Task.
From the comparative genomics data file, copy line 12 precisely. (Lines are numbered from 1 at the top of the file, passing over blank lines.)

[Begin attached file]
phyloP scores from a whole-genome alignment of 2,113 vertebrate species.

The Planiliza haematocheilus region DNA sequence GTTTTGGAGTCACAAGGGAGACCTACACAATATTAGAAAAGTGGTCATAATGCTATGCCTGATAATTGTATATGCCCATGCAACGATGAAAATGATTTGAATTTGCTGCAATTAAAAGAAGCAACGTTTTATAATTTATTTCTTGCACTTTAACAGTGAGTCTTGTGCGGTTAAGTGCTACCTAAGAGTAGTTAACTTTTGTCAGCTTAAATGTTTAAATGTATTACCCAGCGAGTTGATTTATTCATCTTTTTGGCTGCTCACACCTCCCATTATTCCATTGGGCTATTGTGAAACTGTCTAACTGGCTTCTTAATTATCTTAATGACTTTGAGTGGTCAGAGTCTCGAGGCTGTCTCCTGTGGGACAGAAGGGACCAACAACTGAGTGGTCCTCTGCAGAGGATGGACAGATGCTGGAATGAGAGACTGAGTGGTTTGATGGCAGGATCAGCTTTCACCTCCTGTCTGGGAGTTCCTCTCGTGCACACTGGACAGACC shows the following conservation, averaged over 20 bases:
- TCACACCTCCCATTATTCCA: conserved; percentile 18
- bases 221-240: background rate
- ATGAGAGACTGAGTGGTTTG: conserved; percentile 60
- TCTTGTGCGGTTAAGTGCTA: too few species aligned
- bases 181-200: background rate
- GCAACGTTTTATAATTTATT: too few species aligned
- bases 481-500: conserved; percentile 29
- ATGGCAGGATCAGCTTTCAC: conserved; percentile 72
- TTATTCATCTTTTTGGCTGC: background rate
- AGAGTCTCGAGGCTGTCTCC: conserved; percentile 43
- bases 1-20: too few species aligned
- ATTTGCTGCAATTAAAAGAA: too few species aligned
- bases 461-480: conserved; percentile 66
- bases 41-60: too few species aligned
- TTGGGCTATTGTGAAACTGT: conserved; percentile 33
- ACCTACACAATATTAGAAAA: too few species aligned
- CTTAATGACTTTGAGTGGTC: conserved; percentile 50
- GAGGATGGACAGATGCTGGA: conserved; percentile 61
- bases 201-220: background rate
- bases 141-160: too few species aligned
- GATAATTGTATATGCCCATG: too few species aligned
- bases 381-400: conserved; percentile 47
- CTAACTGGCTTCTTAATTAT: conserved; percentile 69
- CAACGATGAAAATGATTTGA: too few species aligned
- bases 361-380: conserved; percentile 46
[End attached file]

- AGAGTCTCGAGGCTGTCTCC: conserved; percentile 43